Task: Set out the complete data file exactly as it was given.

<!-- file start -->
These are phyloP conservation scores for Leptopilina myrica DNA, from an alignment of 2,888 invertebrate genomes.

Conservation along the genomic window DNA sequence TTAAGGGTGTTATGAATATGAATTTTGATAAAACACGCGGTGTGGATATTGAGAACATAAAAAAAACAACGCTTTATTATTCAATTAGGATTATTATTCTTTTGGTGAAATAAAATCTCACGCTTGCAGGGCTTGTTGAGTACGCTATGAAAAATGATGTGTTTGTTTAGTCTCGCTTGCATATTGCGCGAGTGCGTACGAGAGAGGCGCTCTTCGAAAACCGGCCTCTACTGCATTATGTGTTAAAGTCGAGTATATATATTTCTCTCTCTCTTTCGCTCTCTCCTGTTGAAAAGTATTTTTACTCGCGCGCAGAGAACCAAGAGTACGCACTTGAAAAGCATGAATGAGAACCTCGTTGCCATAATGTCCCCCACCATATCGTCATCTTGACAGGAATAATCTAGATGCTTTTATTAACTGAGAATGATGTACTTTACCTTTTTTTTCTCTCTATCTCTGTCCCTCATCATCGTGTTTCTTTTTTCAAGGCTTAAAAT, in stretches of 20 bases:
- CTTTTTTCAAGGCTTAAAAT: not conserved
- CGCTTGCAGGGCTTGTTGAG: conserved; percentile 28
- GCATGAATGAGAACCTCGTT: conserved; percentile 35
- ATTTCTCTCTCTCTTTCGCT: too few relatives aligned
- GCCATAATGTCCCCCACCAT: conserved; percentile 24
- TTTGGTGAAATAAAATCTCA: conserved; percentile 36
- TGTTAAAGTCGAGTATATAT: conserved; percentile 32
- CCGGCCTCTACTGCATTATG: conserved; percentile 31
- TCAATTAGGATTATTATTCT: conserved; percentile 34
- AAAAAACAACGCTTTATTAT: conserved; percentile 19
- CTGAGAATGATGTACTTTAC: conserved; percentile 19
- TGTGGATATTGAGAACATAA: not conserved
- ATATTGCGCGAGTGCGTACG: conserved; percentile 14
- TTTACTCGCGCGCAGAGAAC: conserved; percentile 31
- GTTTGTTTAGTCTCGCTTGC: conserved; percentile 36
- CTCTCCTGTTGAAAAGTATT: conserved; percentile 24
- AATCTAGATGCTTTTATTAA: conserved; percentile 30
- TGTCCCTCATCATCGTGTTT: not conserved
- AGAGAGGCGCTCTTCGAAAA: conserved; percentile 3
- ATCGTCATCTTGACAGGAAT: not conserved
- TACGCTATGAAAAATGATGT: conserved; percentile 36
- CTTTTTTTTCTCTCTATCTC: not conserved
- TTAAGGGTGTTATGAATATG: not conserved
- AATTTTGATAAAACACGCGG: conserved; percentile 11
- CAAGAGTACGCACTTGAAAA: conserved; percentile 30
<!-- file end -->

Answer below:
These are phyloP conservation scores for Leptopilina myrica DNA, from an alignment of 2,888 invertebrate genomes.

Conservation along the genomic window DNA sequence TTAAGGGTGTTATGAATATGAATTTTGATAAAACACGCGGTGTGGATATTGAGAACATAAAAAAAACAACGCTTTATTATTCAATTAGGATTATTATTCTTTTGGTGAAATAAAATCTCACGCTTGCAGGGCTTGTTGAGTACGCTATGAAAAATGATGTGTTTGTTTAGTCTCGCTTGCATATTGCGCGAGTGCGTACGAGAGAGGCGCTCTTCGAAAACCGGCCTCTACTGCATTATGTGTTAAAGTCGAGTATATATATTTCTCTCTCTCTTTCGCTCTCTCCTGTTGAAAAGTATTTTTACTCGCGCGCAGAGAACCAAGAGTACGCACTTGAAAAGCATGAATGAGAACCTCGTTGCCATAATGTCCCCCACCATATCGTCATCTTGACAGGAATAATCTAGATGCTTTTATTAACTGAGAATGATGTACTTTACCTTTTTTTTCTCTCTATCTCTGTCCCTCATCATCGTGTTTCTTTTTTCAAGGCTTAAAAT, in stretches of 20 bases:
- CTTTTTTCAAGGCTTAAAAT: not conserved
- CGCTTGCAGGGCTTGTTGAG: conserved; percentile 28
- GCATGAATGAGAACCTCGTT: conserved; percentile 35
- ATTTCTCTCTCTCTTTCGCT: too few relatives aligned
- GCCATAATGTCCCCCACCAT: conserved; percentile 24
- TTTGGTGAAATAAAATCTCA: conserved; percentile 36
- TGTTAAAGTCGAGTATATAT: conserved; percentile 32
- CCGGCCTCTACTGCATTATG: conserved; percentile 31
- TCAATTAGGATTATTATTCT: conserved; percentile 34
- AAAAAACAACGCTTTATTAT: conserved; percentile 19
- CTGAGAATGATGTACTTTAC: conserved; percentile 19
- TGTGGATATTGAGAACATAA: not conserved
- ATATTGCGCGAGTGCGTACG: conserved; percentile 14
- TTTACTCGCGCGCAGAGAAC: conserved; percentile 31
- GTTTGTTTAGTCTCGCTTGC: conserved; percentile 36
- CTCTCCTGTTGAAAAGTATT: conserved; percentile 24
- AATCTAGATGCTTTTATTAA: conserved; percentile 30
- TGTCCCTCATCATCGTGTTT: not conserved
- AGAGAGGCGCTCTTCGAAAA: conserved; percentile 3
- ATCGTCATCTTGACAGGAAT: not conserved
- TACGCTATGAAAAATGATGT: conserved; percentile 36
- CTTTTTTTTCTCTCTATCTC: not conserved
- TTAAGGGTGTTATGAATATG: not conserved
- AATTTTGATAAAACACGCGG: conserved; percentile 11
- CAAGAGTACGCACTTGAAAA: conserved; percentile 30